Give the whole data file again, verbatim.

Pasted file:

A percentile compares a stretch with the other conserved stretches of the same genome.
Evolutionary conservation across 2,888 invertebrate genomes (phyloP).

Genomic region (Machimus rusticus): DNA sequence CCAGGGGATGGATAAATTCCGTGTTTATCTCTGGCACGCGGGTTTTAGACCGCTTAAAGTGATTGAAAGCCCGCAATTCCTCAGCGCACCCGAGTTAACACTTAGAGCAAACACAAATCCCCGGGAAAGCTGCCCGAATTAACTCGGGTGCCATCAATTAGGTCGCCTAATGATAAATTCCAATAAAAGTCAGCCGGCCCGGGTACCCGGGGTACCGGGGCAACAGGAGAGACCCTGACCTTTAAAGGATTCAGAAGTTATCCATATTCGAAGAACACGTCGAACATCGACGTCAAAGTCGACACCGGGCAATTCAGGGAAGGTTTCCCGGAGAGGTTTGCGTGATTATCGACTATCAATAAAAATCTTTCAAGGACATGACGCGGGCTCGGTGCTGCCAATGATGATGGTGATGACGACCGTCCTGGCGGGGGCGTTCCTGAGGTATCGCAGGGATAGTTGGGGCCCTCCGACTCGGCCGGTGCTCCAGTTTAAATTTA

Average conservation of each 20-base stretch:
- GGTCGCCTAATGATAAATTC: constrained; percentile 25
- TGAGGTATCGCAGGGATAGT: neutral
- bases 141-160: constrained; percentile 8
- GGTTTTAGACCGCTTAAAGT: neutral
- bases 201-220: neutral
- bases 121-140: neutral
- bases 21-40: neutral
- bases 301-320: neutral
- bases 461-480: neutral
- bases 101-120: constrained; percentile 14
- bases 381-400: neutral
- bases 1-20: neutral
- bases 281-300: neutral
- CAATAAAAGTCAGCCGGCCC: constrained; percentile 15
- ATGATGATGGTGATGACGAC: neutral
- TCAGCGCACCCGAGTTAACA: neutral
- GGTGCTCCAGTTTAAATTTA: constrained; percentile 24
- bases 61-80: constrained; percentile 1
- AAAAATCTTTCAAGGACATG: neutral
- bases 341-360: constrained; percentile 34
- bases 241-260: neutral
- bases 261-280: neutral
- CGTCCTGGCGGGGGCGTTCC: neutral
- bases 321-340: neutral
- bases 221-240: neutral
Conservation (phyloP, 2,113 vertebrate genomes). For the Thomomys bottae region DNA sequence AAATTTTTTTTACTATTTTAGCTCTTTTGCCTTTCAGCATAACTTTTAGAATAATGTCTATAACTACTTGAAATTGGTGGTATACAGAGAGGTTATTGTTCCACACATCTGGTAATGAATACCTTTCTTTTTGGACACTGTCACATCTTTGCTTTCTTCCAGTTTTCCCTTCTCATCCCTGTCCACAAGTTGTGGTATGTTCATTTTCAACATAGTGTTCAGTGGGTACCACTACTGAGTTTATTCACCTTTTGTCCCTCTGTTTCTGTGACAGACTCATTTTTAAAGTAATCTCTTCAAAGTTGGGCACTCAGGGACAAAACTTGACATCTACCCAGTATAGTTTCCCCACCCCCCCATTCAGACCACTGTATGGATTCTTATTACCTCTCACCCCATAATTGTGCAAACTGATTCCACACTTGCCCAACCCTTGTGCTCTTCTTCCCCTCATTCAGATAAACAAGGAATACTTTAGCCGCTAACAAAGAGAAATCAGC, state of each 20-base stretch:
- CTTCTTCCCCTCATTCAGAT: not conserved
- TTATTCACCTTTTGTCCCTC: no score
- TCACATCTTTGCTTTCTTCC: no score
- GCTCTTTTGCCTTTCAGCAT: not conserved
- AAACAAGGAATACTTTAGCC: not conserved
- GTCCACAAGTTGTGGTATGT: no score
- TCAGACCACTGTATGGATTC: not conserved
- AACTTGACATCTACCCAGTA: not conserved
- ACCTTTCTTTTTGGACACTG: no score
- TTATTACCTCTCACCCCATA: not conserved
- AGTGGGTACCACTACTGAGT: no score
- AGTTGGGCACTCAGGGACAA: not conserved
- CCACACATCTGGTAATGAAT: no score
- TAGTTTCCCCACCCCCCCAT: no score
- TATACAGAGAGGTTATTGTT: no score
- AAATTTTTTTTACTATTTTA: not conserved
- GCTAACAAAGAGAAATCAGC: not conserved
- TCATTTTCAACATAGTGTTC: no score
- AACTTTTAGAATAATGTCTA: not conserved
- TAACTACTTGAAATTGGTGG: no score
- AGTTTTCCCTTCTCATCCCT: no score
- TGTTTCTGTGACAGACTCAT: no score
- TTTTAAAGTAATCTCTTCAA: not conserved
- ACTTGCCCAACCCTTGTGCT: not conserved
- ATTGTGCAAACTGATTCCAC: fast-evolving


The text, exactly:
A percentile compares a stretch with the other conserved stretches of the same genome.
Evolutionary conservation across 2,888 invertebrate genomes (phyloP).

Genomic region (Machimus rusticus): DNA sequence CCAGGGGATGGATAAATTCCGTGTTTATCTCTGGCACGCGGGTTTTAGACCGCTTAAAGTGATTGAAAGCCCGCAATTCCTCAGCGCACCCGAGTTAACACTTAGAGCAAACACAAATCCCCGGGAAAGCTGCCCGAATTAACTCGGGTGCCATCAATTAGGTCGCCTAATGATAAATTCCAATAAAAGTCAGCCGGCCCGGGTACCCGGGGTACCGGGGCAACAGGAGAGACCCTGACCTTTAAAGGATTCAGAAGTTATCCATATTCGAAGAACACGTCGAACATCGACGTCAAAGTCGACACCGGGCAATTCAGGGAAGGTTTCCCGGAGAGGTTTGCGTGATTATCGACTATCAATAAAAATCTTTCAAGGACATGACGCGGGCTCGGTGCTGCCAATGATGATGGTGATGACGACCGTCCTGGCGGGGGCGTTCCTGAGGTATCGCAGGGATAGTTGGGGCCCTCCGACTCGGCCGGTGCTCCAGTTTAAATTTA

Average conservation of each 20-base stretch:
- GGTCGCCTAATGATAAATTC: constrained; percentile 25
- TGAGGTATCGCAGGGATAGT: neutral
- bases 141-160: constrained; percentile 8
- GGTTTTAGACCGCTTAAAGT: neutral
- bases 201-220: neutral
- bases 121-140: neutral
- bases 21-40: neutral
- bases 301-320: neutral
- bases 461-480: neutral
- bases 101-120: constrained; percentile 14
- bases 381-400: neutral
- bases 1-20: neutral
- bases 281-300: neutral
- CAATAAAAGTCAGCCGGCCC: constrained; percentile 15
- ATGATGATGGTGATGACGAC: neutral
- TCAGCGCACCCGAGTTAACA: neutral
- GGTGCTCCAGTTTAAATTTA: constrained; percentile 24
- bases 61-80: constrained; percentile 1
- AAAAATCTTTCAAGGACATG: neutral
- bases 341-360: constrained; percentile 34
- bases 241-260: neutral
- bases 261-280: neutral
- CGTCCTGGCGGGGGCGTTCC: neutral
- bases 321-340: neutral
- bases 221-240: neutral
Conservation (phyloP, 2,113 vertebrate genomes). For the Thomomys bottae region DNA sequence AAATTTTTTTTACTATTTTAGCTCTTTTGCCTTTCAGCATAACTTTTAGAATAATGTCTATAACTACTTGAAATTGGTGGTATACAGAGAGGTTATTGTTCCACACATCTGGTAATGAATACCTTTCTTTTTGGACACTGTCACATCTTTGCTTTCTTCCAGTTTTCCCTTCTCATCCCTGTCCACAAGTTGTGGTATGTTCATTTTCAACATAGTGTTCAGTGGGTACCACTACTGAGTTTATTCACCTTTTGTCCCTCTGTTTCTGTGACAGACTCATTTTTAAAGTAATCTCTTCAAAGTTGGGCACTCAGGGACAAAACTTGACATCTACCCAGTATAGTTTCCCCACCCCCCCATTCAGACCACTGTATGGATTCTTATTACCTCTCACCCCATAATTGTGCAAACTGATTCCACACTTGCCCAACCCTTGTGCTCTTCTTCCCCTCATTCAGATAAACAAGGAATACTTTAGCCGCTAACAAAGAGAAATCAGC, state of each 20-base stretch:
- CTTCTTCCCCTCATTCAGAT: not conserved
- TTATTCACCTTTTGTCCCTC: no score
- TCACATCTTTGCTTTCTTCC: no score
- GCTCTTTTGCCTTTCAGCAT: not conserved
- AAACAAGGAATACTTTAGCC: not conserved
- GTCCACAAGTTGTGGTATGT: no score
- TCAGACCACTGTATGGATTC: not conserved
- AACTTGACATCTACCCAGTA: not conserved
- ACCTTTCTTTTTGGACACTG: no score
- TTATTACCTCTCACCCCATA: not conserved
- AGTGGGTACCACTACTGAGT: no score
- AGTTGGGCACTCAGGGACAA: not conserved
- CCACACATCTGGTAATGAAT: no score
- TAGTTTCCCCACCCCCCCAT: no score
- TATACAGAGAGGTTATTGTT: no score
- AAATTTTTTTTACTATTTTA: not conserved
- GCTAACAAAGAGAAATCAGC: not conserved
- TCATTTTCAACATAGTGTTC: no score
- AACTTTTAGAATAATGTCTA: not conserved
- TAACTACTTGAAATTGGTGG: no score
- AGTTTTCCCTTCTCATCCCT: no score
- TGTTTCTGTGACAGACTCAT: no score
- TTTTAAAGTAATCTCTTCAA: not conserved
- ACTTGCCCAACCCTTGTGCT: not conserved
- ATTGTGCAAACTGATTCCAC: fast-evolving